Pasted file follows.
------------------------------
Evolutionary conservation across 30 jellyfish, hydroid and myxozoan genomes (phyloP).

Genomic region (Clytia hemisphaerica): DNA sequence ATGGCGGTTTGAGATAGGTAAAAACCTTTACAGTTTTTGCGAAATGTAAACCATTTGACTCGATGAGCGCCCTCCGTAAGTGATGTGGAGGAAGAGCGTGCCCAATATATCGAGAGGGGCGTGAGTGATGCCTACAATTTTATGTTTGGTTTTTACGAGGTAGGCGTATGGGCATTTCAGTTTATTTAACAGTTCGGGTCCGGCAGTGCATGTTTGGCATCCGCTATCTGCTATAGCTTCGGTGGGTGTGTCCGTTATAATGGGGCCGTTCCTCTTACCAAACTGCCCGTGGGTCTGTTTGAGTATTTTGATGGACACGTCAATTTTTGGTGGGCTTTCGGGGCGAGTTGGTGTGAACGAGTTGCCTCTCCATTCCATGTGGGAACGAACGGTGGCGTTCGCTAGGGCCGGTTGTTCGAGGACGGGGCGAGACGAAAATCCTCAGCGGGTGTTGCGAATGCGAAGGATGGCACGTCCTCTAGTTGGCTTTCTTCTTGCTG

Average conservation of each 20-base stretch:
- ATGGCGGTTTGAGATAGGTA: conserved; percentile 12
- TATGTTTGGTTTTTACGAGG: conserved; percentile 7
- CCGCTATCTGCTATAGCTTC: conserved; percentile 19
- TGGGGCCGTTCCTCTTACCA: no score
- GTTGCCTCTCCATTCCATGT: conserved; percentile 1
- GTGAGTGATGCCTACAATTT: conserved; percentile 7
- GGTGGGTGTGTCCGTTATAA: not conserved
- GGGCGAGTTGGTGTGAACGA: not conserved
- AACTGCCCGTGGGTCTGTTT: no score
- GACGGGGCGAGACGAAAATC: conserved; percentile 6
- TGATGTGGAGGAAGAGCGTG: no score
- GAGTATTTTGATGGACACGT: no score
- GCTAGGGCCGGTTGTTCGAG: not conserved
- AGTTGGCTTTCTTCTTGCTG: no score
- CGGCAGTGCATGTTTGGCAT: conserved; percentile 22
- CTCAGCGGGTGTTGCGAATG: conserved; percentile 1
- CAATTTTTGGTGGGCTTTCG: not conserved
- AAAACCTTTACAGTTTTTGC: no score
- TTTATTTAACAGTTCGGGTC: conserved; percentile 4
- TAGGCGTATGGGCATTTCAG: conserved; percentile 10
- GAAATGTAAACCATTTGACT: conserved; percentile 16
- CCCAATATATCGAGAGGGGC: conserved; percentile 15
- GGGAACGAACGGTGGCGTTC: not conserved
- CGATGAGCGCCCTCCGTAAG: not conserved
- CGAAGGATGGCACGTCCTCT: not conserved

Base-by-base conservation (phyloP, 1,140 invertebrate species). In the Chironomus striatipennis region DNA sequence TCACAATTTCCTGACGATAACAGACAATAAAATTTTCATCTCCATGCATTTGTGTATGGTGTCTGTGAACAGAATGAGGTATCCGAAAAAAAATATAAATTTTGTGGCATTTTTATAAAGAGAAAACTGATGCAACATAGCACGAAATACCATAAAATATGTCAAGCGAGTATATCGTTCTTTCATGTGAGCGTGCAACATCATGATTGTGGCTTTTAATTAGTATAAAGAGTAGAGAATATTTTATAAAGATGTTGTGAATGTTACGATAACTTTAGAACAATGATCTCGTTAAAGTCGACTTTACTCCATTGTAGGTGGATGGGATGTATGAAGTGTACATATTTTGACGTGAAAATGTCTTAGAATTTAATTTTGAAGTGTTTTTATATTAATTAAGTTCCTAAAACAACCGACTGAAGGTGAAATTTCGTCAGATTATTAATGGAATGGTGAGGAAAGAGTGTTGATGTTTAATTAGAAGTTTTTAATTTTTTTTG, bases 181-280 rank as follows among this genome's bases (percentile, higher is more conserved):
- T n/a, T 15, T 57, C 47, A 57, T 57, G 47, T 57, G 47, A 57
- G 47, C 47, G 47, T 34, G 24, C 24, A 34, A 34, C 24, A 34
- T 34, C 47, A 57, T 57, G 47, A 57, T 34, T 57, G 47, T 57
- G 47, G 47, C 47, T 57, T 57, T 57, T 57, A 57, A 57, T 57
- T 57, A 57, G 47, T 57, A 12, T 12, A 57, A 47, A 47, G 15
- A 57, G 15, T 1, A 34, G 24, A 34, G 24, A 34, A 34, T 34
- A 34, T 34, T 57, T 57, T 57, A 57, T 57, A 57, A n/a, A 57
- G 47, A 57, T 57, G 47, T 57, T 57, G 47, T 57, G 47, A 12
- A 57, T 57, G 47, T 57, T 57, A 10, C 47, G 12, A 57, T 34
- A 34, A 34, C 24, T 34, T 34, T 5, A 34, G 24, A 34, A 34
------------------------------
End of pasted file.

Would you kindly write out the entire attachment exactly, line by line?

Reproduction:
Evolutionary conservation across 30 jellyfish, hydroid and myxozoan genomes (phyloP).

Genomic region (Clytia hemisphaerica): DNA sequence ATGGCGGTTTGAGATAGGTAAAAACCTTTACAGTTTTTGCGAAATGTAAACCATTTGACTCGATGAGCGCCCTCCGTAAGTGATGTGGAGGAAGAGCGTGCCCAATATATCGAGAGGGGCGTGAGTGATGCCTACAATTTTATGTTTGGTTTTTACGAGGTAGGCGTATGGGCATTTCAGTTTATTTAACAGTTCGGGTCCGGCAGTGCATGTTTGGCATCCGCTATCTGCTATAGCTTCGGTGGGTGTGTCCGTTATAATGGGGCCGTTCCTCTTACCAAACTGCCCGTGGGTCTGTTTGAGTATTTTGATGGACACGTCAATTTTTGGTGGGCTTTCGGGGCGAGTTGGTGTGAACGAGTTGCCTCTCCATTCCATGTGGGAACGAACGGTGGCGTTCGCTAGGGCCGGTTGTTCGAGGACGGGGCGAGACGAAAATCCTCAGCGGGTGTTGCGAATGCGAAGGATGGCACGTCCTCTAGTTGGCTTTCTTCTTGCTG

Average conservation of each 20-base stretch:
- ATGGCGGTTTGAGATAGGTA: conserved; percentile 12
- TATGTTTGGTTTTTACGAGG: conserved; percentile 7
- CCGCTATCTGCTATAGCTTC: conserved; percentile 19
- TGGGGCCGTTCCTCTTACCA: no score
- GTTGCCTCTCCATTCCATGT: conserved; percentile 1
- GTGAGTGATGCCTACAATTT: conserved; percentile 7
- GGTGGGTGTGTCCGTTATAA: not conserved
- GGGCGAGTTGGTGTGAACGA: not conserved
- AACTGCCCGTGGGTCTGTTT: no score
- GACGGGGCGAGACGAAAATC: conserved; percentile 6
- TGATGTGGAGGAAGAGCGTG: no score
- GAGTATTTTGATGGACACGT: no score
- GCTAGGGCCGGTTGTTCGAG: not conserved
- AGTTGGCTTTCTTCTTGCTG: no score
- CGGCAGTGCATGTTTGGCAT: conserved; percentile 22
- CTCAGCGGGTGTTGCGAATG: conserved; percentile 1
- CAATTTTTGGTGGGCTTTCG: not conserved
- AAAACCTTTACAGTTTTTGC: no score
- TTTATTTAACAGTTCGGGTC: conserved; percentile 4
- TAGGCGTATGGGCATTTCAG: conserved; percentile 10
- GAAATGTAAACCATTTGACT: conserved; percentile 16
- CCCAATATATCGAGAGGGGC: conserved; percentile 15
- GGGAACGAACGGTGGCGTTC: not conserved
- CGATGAGCGCCCTCCGTAAG: not conserved
- CGAAGGATGGCACGTCCTCT: not conserved

Base-by-base conservation (phyloP, 1,140 invertebrate species). In the Chironomus striatipennis region DNA sequence TCACAATTTCCTGACGATAACAGACAATAAAATTTTCATCTCCATGCATTTGTGTATGGTGTCTGTGAACAGAATGAGGTATCCGAAAAAAAATATAAATTTTGTGGCATTTTTATAAAGAGAAAACTGATGCAACATAGCACGAAATACCATAAAATATGTCAAGCGAGTATATCGTTCTTTCATGTGAGCGTGCAACATCATGATTGTGGCTTTTAATTAGTATAAAGAGTAGAGAATATTTTATAAAGATGTTGTGAATGTTACGATAACTTTAGAACAATGATCTCGTTAAAGTCGACTTTACTCCATTGTAGGTGGATGGGATGTATGAAGTGTACATATTTTGACGTGAAAATGTCTTAGAATTTAATTTTGAAGTGTTTTTATATTAATTAAGTTCCTAAAACAACCGACTGAAGGTGAAATTTCGTCAGATTATTAATGGAATGGTGAGGAAAGAGTGTTGATGTTTAATTAGAAGTTTTTAATTTTTTTTG, bases 181-280 rank as follows among this genome's bases (percentile, higher is more conserved):
- T n/a, T 15, T 57, C 47, A 57, T 57, G 47, T 57, G 47, A 57
- G 47, C 47, G 47, T 34, G 24, C 24, A 34, A 34, C 24, A 34
- T 34, C 47, A 57, T 57, G 47, A 57, T 34, T 57, G 47, T 57
- G 47, G 47, C 47, T 57, T 57, T 57, T 57, A 57, A 57, T 57
- T 57, A 57, G 47, T 57, A 12, T 12, A 57, A 47, A 47, G 15
- A 57, G 15, T 1, A 34, G 24, A 34, G 24, A 34, A 34, T 34
- A 34, T 34, T 57, T 57, T 57, A 57, T 57, A 57, A n/a, A 57
- G 47, A 57, T 57, G 47, T 57, T 57, G 47, T 57, G 47, A 12
- A 57, T 57, G 47, T 57, T 57, A 10, C 47, G 12, A 57, T 34
- A 34, A 34, C 24, T 34, T 34, T 5, A 34, G 24, A 34, A 34